Phil Loy: They were completely ignored by the Westerns. Herb Jeffrey made four and only four, and they were primarily shown in what was known in those days as the race theaters for the race market...

Holly George-Warren: Yes for Black audiences.

Scott Simmon: Blacks in mainstream films, as opposed to what was known as race films, were pretty rare.

Ben Wattenberg: Now Mexicans were regarded how in these movies?

Holly George-Warren: Well in the earlier movies those were also stereotypes. You know either they were either the kind of slovenly drinking types, kind of lazy, or else they were the...


Ben Wattenberg: Or the siesta guy with the sombrero.

Holly George-Warren: Or else they were the kind of loose women or the desperado, you know, with the big sombrero and the six shooters and the...

Scott Simmon: Thereís an early film called A Temporary Truce, where thereís a character called Mexican Jim, the good-for-nothing, whoís kicked out of the saloon. And then thereís an Indian uprising and hence the title Temporary Truce comes in because the Anglos decided that, in fact, now they do need the Mexicans, and theyíll have a truce in order to fight the Indians. So thereís a kind of a racial hierarchy going on in some of those Westerns.

Phil Loy: But one should never forget that Hispanics are the only racial minority with actual screen heroes--Zorro and, of course, the Cisco Kid that appeared first on film and then Duncan Reynaldo earned a lot of money as the Cisco Kid in early television. Theyíre both Hispanic cowboy heroes. And you canít really find a Black hero like that nor maybe, with exception of Gail Davis in the early 'Annie Oakley' television shows, a cowgirl hero like that. But there are those two Hispanic characters.

Scott Simmon: And fairly early you get a character like Katy Juradoís character in High Noon, which is you know both an interesting woman character and a Mexican character thatís pretty tough and heroic in í52.

Ben Wattenberg: So you get into the silent era and people say, hey, the Westernís dead, we canít handle the technology of it. And suddenly before you get your breath, there are the singing cowboys.

Phil Loy: I think it was very halting at first. Columbia with Buck Jones and Tim McCroy was really the only one doing much with 'B' Westerns other than just minimal, independent shooting these things for five, six, seven, eight, nine thousand dollars. But then in 1935, Harry Sherman at Paramount does the William Boyd Hop-a-Long Cassidy and Republic starts Gene Autry, singing cowboys, and by that time the microphones and the camera cars, the technology had really emerged.

Holly George-Warren: And also the movie theaters, too.

Phil Loy: Pardon?

Holly George-Warren: And also more movie theaters were equipped to show sound movies. Because, in the beginning, a lot of the theaters where the Westerns were very popular were in the very rural areas, in the tiny towns, so those were some of the last places to get the new sound systems that were needed for the sound pictures

Ben Wattenberg: At that time they start dressing themselves up as what we would call dudes. But itís a somewhat outlandish garb for people who are moving cattle. I mean, when you think about it-as I have been these last few days in preparing for this show--I mean, the cowboy, if you had to give him a census categorization, it would be meat transportation. I mean that-right? Thatís what he was doing. I mean he was moving meat from the ranch to the railhead. That was the most efficient way of doing it. And then when the railhead went to where he was, he was gone.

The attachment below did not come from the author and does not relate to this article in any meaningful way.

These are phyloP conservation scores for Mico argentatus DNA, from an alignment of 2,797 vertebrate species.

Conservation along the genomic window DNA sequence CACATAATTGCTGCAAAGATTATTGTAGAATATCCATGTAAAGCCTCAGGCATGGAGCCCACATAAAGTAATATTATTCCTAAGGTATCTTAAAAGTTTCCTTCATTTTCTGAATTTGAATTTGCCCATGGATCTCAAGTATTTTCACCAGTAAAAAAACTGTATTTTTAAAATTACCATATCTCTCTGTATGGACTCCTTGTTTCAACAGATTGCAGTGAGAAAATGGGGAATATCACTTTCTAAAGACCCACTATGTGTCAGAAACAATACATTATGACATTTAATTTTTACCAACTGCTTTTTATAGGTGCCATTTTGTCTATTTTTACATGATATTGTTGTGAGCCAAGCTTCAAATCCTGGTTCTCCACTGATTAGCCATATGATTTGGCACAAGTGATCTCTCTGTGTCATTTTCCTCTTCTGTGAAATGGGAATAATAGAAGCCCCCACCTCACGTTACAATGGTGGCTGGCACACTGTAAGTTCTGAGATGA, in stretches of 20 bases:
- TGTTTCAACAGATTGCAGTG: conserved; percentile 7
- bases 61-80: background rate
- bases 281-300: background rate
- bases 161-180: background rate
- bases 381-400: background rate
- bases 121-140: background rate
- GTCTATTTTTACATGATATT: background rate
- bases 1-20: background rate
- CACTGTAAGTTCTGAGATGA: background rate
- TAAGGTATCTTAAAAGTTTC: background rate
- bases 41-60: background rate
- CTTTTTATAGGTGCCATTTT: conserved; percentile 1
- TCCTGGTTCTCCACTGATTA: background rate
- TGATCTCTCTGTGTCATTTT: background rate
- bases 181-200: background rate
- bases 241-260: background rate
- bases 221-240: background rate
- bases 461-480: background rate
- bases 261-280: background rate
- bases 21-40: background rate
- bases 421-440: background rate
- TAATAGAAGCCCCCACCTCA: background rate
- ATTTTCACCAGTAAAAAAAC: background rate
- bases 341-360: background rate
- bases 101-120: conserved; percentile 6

Holly George-Warren: So originally the garb really served a purpose. The chaps were protective to the legs. The cowboy boots made it easier for the feet to stay in the stirrups. But what happened was, it was kind of the same thing with the dime novels; Kit Carson reading about his exploits in the dime novels and then trying to live up to these exploits. The same thing started happening with the look of the cowboy because Tom Mix started wearing the big ten-gallon hat. And heís the one that really started wearing the more fancy clothes. The cowboys really started dressing that way, the real working ranch hand cowboys, because, hey, theyíre looking at the movies and theyíre seeing these people up on stage in these fancy outfits. Theyíre like, well if I donít wear that, then people arenít going to think Iím a cowboy, so Iíd better dress that way.

Phil Loy: Your point is well made. There is something really kind of foolish about seeing Gene Autry herding a group of cattle in his flowered shirt singing 'Get Along Little Dogie.' But youíve got to remember, the emphasis is not on plot. The emphasis on entertainment. The emphasis is on performance. And thatís what the singing cowboys delivered.

(movie clips: Gene Autry & The Mounties, 1951; Last of the Pony Riders, 1953; Riders of the Whistling Pines, 1949)

Ben Wattenberg: Weíre about at a midpoint. So weíre going to move now from the late Thirties into the World War Two and after movies, and talk about movies that are great dramatic presentations. I mean much more so than anything that preceded them. So, for the moment, thank you Holly George Warren, Scott Simmon, and Phil Loy. And thank you. Please send us your comments via e-mail. And remember to join us in a future episode for 'The Western, Part Two.' For Think Tank, Iím Ben Wattenberg.


(credits)



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The Western, Part One